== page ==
iV: It’s very common to find that several radio stations in the same market are owned by a single company. What’s the best way to pitch something that you would like to have heard on all of a company’s stations?

KJ: This again falls into the category of doing one’s homework. It’s pretty easy to find out how many stations a specific group owns in a particular market. Those groups may have news directors or public service directors who do interviews for shows that air on more than one station, and maybe all of them.  If you are lucky enough to secure an interview with one of these folks who work for several stations, there’s nothing wrong with asking if the spot will be heard on other frequencies in that market as well. Avoid pitching to multiple people who work for the same ownership groups as you may end up with two people unwittingly working on the same story to be aired on the same stations.

iV: With so many stations featuring nationally syndicated talent during their morning drive-time hours, how is it possible to pitch anything local and be heard during those peak listening hours?

KJ: Even nationally syndicated shows have local “cut-ins” where hosts of a local station carrying that syndicated show will focus on local issues. In the Washington, D.C. area, WHUR-FM carries the syndicated Steve Harvey Morning Show, but during the program, the station has several “Taking It to the Streets” segments that focus on local issues and events in the community. Many public radio stations across the country carry the NPR program “Morning Edition,” but those stations also have local segments during the show focusing on local and regional news. So even if shows are nationally syndicated, you can still think local.

iV: Most public and noncommercial radio stations will offer “underwriting” as an alternative to commercial advertising. Would you mind explaining underwriting and what benefits it might serve to PR professionals?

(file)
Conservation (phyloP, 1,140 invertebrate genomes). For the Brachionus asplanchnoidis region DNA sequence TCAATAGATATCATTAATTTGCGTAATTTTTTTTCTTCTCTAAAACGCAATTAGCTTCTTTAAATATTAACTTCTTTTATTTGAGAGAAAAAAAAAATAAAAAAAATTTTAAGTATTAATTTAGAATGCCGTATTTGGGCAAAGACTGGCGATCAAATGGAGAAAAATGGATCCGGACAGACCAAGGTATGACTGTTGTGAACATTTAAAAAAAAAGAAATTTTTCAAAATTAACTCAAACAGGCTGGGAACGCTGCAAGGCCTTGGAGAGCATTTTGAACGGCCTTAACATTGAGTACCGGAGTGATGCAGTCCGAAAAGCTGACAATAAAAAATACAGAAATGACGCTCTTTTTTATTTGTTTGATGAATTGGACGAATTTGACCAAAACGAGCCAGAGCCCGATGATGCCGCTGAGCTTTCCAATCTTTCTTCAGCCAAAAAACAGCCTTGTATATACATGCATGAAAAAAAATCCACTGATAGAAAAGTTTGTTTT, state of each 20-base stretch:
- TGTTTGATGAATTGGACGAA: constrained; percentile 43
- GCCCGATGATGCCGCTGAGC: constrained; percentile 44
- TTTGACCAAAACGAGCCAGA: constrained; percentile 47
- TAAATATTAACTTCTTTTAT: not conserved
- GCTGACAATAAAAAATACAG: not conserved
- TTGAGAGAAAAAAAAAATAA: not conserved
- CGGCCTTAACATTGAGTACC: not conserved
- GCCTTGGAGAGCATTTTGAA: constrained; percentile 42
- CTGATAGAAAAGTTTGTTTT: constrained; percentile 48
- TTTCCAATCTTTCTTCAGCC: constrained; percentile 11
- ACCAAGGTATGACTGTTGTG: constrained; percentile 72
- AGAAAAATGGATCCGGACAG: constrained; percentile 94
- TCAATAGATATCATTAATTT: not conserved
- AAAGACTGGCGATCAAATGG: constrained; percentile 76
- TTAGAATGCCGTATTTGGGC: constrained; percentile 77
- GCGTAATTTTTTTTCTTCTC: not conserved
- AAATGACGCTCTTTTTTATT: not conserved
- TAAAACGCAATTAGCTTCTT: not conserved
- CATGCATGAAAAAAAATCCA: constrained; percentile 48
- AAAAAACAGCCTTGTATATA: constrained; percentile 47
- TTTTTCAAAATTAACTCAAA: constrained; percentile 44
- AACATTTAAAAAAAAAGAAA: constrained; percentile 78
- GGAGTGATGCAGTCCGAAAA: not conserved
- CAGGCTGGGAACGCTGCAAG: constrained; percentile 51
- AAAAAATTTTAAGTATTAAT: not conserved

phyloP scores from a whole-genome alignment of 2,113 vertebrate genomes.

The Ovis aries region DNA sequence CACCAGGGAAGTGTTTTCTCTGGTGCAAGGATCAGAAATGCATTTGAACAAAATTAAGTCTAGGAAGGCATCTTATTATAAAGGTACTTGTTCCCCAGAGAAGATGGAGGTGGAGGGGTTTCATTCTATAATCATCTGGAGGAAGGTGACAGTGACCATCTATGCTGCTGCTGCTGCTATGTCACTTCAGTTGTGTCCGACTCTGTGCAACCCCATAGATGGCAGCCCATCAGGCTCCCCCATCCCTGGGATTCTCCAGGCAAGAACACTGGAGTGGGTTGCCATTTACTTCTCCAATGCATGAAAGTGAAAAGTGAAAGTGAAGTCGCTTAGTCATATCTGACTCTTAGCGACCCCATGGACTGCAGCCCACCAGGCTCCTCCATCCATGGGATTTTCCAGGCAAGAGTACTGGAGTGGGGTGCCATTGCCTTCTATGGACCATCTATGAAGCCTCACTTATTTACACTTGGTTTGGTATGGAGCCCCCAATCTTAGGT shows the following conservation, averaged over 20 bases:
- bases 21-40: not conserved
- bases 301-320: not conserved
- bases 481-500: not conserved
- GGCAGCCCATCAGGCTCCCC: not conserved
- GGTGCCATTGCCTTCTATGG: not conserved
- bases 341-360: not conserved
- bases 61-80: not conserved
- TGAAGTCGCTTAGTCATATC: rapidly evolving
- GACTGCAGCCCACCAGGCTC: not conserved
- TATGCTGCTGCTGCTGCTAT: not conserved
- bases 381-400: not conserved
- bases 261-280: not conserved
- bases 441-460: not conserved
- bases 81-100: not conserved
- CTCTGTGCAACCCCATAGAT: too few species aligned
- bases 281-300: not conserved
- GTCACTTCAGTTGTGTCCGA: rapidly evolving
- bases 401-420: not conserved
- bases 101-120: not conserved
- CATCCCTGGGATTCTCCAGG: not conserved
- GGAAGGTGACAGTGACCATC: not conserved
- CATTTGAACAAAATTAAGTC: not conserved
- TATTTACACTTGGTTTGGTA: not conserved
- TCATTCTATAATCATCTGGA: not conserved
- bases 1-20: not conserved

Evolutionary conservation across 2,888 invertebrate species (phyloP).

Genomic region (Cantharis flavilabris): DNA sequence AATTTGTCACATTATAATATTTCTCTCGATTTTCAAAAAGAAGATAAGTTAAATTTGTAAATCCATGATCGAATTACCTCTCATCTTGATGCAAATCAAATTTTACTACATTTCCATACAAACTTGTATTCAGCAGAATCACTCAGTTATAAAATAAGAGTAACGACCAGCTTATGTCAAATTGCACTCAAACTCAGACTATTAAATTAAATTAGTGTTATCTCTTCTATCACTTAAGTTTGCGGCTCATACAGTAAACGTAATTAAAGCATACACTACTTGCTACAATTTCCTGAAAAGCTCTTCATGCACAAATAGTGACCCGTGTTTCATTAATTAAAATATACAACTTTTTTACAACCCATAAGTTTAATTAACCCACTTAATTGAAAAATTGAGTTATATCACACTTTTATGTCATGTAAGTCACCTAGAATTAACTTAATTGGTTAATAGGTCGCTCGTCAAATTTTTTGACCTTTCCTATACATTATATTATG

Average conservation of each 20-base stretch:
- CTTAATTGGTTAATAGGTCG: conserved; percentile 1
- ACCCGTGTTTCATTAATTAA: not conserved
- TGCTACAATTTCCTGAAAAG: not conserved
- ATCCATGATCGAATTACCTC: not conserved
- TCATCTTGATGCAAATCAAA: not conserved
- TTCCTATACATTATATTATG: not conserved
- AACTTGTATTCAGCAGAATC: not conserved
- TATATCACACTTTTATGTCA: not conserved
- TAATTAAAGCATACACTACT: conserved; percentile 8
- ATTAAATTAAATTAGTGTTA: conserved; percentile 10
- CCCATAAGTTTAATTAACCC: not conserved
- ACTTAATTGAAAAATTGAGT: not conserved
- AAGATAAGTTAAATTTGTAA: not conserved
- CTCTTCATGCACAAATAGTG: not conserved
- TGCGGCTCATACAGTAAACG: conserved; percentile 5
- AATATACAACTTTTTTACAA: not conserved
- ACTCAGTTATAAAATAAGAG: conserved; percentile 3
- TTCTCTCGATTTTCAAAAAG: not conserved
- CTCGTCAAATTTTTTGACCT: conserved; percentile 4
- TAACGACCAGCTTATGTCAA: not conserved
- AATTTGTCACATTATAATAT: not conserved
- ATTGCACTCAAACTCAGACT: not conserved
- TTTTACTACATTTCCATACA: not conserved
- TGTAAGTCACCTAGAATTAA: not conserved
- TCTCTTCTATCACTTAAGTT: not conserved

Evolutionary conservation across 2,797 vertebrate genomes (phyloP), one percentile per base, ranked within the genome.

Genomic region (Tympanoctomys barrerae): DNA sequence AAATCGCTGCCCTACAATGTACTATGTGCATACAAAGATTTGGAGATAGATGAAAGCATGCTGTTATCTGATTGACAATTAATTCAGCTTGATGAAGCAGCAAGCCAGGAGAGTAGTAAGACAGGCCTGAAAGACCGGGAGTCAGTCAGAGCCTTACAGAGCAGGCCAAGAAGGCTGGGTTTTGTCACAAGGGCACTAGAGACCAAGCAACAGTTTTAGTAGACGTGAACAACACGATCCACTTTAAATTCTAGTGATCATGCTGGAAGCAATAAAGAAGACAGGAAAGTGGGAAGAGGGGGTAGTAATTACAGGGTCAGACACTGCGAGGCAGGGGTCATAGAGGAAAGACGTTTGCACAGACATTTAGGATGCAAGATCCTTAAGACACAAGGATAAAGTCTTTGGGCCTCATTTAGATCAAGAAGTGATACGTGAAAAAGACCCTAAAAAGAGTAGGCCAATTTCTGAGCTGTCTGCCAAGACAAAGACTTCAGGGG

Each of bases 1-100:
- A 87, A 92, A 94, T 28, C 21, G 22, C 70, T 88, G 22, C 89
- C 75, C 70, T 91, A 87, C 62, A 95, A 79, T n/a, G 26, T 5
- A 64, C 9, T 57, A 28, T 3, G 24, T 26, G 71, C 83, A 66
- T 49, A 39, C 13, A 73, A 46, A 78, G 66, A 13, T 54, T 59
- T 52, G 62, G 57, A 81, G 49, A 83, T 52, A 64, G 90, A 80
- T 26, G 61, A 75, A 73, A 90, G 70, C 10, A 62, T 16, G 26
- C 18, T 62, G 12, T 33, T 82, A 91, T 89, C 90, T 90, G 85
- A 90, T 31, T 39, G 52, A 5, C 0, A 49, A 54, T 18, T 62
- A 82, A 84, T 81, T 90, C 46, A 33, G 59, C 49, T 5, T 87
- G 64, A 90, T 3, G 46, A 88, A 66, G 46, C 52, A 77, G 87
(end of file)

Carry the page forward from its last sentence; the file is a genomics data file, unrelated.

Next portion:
KJ: Underwriting in public broadcasting (both public radio and television) refers to funding given by a company or organization to help keep the broadcast operating, in exchange for a mention of a product or service within the station’s programming. Underwriting can be similar to traditional advertising on commercial stations, but there are restrictions. Underwriting cannot include pricing, make any product claims, or encourage the public to buy a product or service.

Studies have shown that underwriters are perceived by listeners as acting in the public good and not as advertisers trying to push services or products. Public radio audiences tend to skew toward higher levels of education and income. But it should be made clear that public broadcasters strive to “provide educational, cultural, and informational programs independent of commercial obligations or influence.” So don’t assume that a successful underwriting venture will mean positive story placements. Public broadcasting works to protect the firewall between news and development departments to make sure underwriting does not influence news judgments.

–Interview conducted by Jeff Peterson